PHOENIX Banks need to convert their ATM fleets into modern financial services kiosks that become new profit centers because legacy payments systems are looking more out of touch with modern expectations.
In particular, ATMs need to reduce downtime, said Brian Hardaway, senior director of sales for banking technology provider BPC USA. In the current world of social media, news about a malfunctioning ATM or a fleet of malfunctioning ATMs can spread so quickly that a bank has no time to react to the rush of bad publicity, he said.
"A bank's IT team can resolve an ATM problem in about an hour, which we think is pretty fast, but social media changes that game," Hardaway said during a presentation Oct. 21 at SourceMedia's PayThink conference.
"But the first Tweet can go out on that problem in 12 seconds, and it names the bank," Hardaway said. Before long, a reporter can be calling a bank CEO who has no idea his ATM fleet is not working, Hardaway added.
Banks should also consider software updates that turn ATMs into smart devices able to handle a number of tasks, Hardaway said.
An ATM that can sell and issue virtual prepaid cards for consumers to use in e-commerce would help banks capitalize on the growing penetration of prepaid cards in the market, Hardaway said.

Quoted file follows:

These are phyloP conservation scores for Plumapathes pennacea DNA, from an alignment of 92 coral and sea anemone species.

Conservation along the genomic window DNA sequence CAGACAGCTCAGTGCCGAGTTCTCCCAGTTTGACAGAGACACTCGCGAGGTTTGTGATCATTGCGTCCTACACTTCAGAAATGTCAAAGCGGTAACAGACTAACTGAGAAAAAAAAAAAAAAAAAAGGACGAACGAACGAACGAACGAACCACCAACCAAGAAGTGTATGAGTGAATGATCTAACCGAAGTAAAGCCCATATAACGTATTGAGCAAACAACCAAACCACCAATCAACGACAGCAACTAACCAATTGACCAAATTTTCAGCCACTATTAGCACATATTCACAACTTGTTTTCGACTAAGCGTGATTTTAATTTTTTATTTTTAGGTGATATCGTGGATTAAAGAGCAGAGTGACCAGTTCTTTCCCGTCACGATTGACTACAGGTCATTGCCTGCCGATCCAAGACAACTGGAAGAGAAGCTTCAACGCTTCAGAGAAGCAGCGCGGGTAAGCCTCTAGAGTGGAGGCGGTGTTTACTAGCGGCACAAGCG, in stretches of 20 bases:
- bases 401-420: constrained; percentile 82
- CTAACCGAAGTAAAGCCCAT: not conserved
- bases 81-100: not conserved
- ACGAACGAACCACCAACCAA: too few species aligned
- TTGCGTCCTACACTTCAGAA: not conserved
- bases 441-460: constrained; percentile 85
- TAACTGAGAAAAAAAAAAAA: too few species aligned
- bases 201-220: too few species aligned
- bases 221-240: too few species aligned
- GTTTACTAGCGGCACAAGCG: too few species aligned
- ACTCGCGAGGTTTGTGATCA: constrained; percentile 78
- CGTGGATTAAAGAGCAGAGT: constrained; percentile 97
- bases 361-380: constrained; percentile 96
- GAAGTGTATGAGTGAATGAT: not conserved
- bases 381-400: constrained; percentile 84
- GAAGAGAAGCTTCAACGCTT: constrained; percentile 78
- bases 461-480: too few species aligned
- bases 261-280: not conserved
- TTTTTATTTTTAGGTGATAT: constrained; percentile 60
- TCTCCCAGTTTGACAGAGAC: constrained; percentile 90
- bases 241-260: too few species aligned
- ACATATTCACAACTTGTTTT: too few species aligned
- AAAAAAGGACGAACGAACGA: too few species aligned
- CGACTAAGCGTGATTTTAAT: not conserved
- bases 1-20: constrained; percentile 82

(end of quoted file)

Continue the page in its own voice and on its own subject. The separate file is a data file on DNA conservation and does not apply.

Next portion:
The Federal Reserve Bank of Philadelphia conducted recent research that indicates the millennial age group is rapidly adopting prepaid cards for their wealth management needs.
Modern ATMs can also support money transfers to other consumers, Hardaway said. Banks can partner with Western Union to develop that service, linking the ATM network into WU's money wiring network, Hardaway said.
BPC recently launched its SmartVista system in Russia for automating payment switching and routing, as well as ATM and point of sale management.
Even as mobile and e-commerce grow, consumers will continue to use ATMs to withdraw cash, Hardaway said.
"Cash is easy to carry, it is anonymous and it will work in all instances," he added. "The death of cash is a long ways off."
Even so, as consumers shift their spending habits away from cash, ATMs risk becoming less profitable, Hardaway said.
Banks can reduce costs in operating ATMs by more closely monitoring how much cash is in each ATM, Hardaway said. BPC studied a fleet with 1,000 ATMs and found that it was possible to reduce the amount of money in each one by $2,000 per year.
ATM platforms that provide comprehensive monitoring of ATMs are vital to banks, Hardaway said. "The same software that guides consumers to the nearest ATM can be used to inform the banks about how much money is in each one," he added.